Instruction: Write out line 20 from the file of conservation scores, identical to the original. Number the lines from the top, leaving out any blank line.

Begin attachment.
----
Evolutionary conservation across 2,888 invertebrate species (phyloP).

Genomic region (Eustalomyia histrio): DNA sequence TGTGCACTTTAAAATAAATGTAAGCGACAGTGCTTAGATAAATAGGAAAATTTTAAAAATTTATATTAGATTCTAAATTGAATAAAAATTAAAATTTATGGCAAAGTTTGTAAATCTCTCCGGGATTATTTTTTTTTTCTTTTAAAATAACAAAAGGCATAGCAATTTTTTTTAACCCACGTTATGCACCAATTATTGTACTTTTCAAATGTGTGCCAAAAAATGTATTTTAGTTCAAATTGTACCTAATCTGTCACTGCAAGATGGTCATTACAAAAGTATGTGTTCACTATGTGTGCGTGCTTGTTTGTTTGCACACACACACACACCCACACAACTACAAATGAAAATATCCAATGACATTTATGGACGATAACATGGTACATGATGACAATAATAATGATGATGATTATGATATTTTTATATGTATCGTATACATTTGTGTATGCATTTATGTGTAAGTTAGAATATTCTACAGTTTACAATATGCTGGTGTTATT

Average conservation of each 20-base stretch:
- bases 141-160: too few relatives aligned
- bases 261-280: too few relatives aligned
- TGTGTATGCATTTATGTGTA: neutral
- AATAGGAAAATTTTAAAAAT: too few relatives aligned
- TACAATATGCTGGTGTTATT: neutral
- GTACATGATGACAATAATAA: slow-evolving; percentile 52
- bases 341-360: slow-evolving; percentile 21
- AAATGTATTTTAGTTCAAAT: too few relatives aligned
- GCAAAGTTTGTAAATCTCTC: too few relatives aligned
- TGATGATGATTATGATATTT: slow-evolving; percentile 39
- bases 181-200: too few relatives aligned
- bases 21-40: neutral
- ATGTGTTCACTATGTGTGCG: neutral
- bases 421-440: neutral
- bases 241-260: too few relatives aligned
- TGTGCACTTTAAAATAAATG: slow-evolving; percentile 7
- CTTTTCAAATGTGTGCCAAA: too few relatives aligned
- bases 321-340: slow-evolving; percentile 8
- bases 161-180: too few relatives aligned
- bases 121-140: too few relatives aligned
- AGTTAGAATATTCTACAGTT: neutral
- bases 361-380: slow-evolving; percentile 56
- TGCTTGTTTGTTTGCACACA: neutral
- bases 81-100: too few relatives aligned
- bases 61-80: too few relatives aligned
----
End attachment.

- CTTTTCAAATGTGTGCCAAA: too few relatives aligned